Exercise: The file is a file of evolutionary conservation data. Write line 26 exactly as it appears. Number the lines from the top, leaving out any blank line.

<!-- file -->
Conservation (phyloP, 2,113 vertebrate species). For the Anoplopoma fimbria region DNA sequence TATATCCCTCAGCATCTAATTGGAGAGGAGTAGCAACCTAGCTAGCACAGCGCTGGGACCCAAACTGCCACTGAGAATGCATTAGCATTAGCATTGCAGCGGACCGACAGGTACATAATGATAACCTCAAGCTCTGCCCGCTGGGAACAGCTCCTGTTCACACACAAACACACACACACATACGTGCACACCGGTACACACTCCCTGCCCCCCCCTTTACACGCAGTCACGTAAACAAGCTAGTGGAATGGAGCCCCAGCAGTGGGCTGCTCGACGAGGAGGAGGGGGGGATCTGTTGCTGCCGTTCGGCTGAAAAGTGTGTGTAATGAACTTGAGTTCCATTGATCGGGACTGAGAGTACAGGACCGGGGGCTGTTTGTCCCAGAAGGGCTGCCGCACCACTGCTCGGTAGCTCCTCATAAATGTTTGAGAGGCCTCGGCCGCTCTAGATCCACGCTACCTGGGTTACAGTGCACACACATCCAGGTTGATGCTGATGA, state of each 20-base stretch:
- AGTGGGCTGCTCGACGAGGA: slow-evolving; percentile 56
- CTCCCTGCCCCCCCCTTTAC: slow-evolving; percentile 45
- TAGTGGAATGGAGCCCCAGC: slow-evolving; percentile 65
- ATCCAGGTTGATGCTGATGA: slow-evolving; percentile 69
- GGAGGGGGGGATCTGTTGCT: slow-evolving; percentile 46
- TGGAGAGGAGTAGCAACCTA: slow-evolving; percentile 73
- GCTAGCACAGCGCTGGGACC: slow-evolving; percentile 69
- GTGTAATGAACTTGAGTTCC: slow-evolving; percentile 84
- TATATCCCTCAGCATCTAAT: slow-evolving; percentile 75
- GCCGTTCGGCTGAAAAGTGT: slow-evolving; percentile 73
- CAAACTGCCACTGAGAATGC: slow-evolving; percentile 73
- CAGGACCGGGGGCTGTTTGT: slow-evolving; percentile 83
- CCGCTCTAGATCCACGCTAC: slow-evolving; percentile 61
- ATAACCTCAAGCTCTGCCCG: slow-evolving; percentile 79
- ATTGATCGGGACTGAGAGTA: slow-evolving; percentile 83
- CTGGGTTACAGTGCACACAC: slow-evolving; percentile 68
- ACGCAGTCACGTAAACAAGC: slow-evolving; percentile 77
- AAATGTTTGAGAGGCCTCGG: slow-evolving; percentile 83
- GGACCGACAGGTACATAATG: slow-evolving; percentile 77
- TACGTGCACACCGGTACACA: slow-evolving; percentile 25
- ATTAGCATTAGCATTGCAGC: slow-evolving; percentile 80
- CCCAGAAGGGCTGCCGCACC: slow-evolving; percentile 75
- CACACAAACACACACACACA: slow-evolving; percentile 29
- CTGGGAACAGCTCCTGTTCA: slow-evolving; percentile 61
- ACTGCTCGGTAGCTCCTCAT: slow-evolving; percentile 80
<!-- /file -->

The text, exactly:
- ACTGCTCGGTAGCTCCTCAT: slow-evolving; percentile 80